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May 15, 2015 News No Comments

Connecting Smart Data Analytics and Population Health Management
By Shane Pilcher

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Healthcare organizations across the country are accumulating copious amounts of clinical and claims-related data. The amount of data, partially driven by Meaningful Use initiatives, is expected to increase exponentially over the foreseeable future. According to studies from McKinsey, Gartner, and others, data are being generated at staggering rates, with volume reaching exabytes (a million terabytes) and even zettabytes (a billion terabytes) each year. The Kaiser Family Foundation forecasts that the volume of healthcare data gathered will grow 50-fold between 2013 and 2020.

Faced with potentially zettabytes of data, it is no wonder that many healthcare organizations around the country are approaching data analytics with some trepidation. According to the third annual Health IT Industry Outlook Survey, conducted by our firm, more than 84 percent of CIOs, CMIOs, IT project managers, IT directors, and consultants had questions around type, quantity, and ways in which to use their healthcare data. In addition, 62 percent stated the biggest barrier to IT initiatives around MU and data analytics was a lack of organizational buy-in or financial resources. As a first step to overcoming these issues, it is important to transition from just a data analytics focus to a smart healthcare data analytics approach.

The transition to a smart healthcare data strategy requires ensuring the organization is collecting the right type of data and in the right quantities. This requires a careful evaluation of the organization’s current HIT tools and an assessment of how and where the data are captured, and how the information can be accessed. Once an organization has the tools and workflow to transform data into smart healthcare data, effective and reliable analytics can begin.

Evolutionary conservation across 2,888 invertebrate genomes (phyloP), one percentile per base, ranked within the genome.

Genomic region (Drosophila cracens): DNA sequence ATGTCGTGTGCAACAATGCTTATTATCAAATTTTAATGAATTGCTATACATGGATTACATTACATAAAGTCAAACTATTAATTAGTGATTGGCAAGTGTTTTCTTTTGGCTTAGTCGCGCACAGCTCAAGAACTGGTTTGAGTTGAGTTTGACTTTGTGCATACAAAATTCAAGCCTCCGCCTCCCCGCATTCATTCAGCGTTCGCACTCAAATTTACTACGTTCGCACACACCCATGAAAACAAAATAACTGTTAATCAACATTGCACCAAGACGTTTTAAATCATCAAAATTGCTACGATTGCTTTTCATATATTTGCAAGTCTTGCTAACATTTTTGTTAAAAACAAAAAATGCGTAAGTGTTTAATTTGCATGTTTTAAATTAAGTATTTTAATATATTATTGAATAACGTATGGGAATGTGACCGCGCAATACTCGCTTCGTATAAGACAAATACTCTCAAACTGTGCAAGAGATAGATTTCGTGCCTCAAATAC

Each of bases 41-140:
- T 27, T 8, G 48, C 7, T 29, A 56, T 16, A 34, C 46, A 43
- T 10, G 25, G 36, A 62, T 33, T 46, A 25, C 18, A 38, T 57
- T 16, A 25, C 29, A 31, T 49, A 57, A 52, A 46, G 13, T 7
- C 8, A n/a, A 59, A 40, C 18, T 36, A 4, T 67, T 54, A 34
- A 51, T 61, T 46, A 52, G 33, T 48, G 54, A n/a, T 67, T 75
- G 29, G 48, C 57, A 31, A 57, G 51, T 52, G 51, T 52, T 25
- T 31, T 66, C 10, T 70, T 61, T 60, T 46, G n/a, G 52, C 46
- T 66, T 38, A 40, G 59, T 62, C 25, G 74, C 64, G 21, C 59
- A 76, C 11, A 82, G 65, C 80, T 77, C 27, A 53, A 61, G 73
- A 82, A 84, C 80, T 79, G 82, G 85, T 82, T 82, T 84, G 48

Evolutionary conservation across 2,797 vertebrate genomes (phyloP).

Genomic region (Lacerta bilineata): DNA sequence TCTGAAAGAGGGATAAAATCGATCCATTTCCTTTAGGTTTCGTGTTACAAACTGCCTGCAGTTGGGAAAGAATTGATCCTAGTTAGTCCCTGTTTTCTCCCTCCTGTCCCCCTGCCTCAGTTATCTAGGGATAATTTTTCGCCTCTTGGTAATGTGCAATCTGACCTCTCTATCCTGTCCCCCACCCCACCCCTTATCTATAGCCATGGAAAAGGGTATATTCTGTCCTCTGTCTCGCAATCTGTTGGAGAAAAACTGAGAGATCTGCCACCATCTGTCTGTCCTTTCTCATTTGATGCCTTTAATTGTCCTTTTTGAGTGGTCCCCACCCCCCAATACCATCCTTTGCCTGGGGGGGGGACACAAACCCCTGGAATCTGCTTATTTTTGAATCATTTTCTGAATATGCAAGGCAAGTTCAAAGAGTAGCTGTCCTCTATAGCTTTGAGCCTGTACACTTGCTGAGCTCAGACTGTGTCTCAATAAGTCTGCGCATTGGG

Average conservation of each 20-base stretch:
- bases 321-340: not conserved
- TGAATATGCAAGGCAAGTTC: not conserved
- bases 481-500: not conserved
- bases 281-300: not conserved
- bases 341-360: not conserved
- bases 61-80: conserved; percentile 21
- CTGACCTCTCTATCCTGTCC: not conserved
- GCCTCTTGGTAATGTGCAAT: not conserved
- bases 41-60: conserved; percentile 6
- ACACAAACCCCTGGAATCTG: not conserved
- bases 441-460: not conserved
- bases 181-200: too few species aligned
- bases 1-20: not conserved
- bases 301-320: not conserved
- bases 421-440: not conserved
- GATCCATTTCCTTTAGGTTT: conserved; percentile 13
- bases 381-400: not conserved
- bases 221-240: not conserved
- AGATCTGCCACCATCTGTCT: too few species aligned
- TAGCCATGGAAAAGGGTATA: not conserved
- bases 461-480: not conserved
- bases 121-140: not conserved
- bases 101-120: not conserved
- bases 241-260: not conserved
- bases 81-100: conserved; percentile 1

Population Health Management Essential

One of the strongest and growing trends around smart healthcare data and analysis is population health management. With 40 percent of survey participants indicating improved patient care across the healthcare continuum as their key business objective in 2015, the trend toward PHM is no surprise.

In analyzing claims, clinical, lab, imaging, and medication data, profiles begin to emerge to help identify at-risk patients within an organization’s patient population. These at-risk profiles help providers develop customized treatment plans and follow-up methods, which can reduce that risk and improve their outcomes. At-risk profiles can isolate a particular diagnosis population, focusing on conditions affecting the greatest percentage of the healthcare organization’s patients, or targeting a specific diagnosis or demographic subset for strategic results.

The use of smart healthcare data analytics does not stop there. Karen DeSalvo, National Coordinator for Health IT, recently stated that data can provide a broader view of population health that can help communities prioritize which health issues are the most pressing: “There’s an opportunity to be more inclusive of data sources, not only from public health, but social and human services agencies and, of course, patient-generated health data and patient-reported outcomes.”

Patient-Generated Data Fill Gaps

By including patient-generated data, such as blood-glucose readings, blood pressure, daily diet, and exercise routines, providers can take PHM to a new level of provider and patient engagement. This leads to improved monitoring and tracking of treatment regimen adherence and individual patient responses, which can alert providers when patients need treatment changes or increased support between patient visits. The agility this engagement brings to care delivery yields improved patient outcomes with fewer unplanned visits and hospitalizations, ultimately reducing care-delivery costs.

Once we break the surface of smart healthcare data analytics and transition to PHM, imagination is really the only limitation. If an organization can imagine the questions to ask of its smart healthcare data, the right analysis can guide providers to the desired patient outcomes while decreasing the cost of care.

Shane Pilcher is vice president of Stoltenberg Consulting, Inc.


Contacts

JenniferMr. H, Lorre, Dr. Jayne, Dr. Gregg, Lt. Dan

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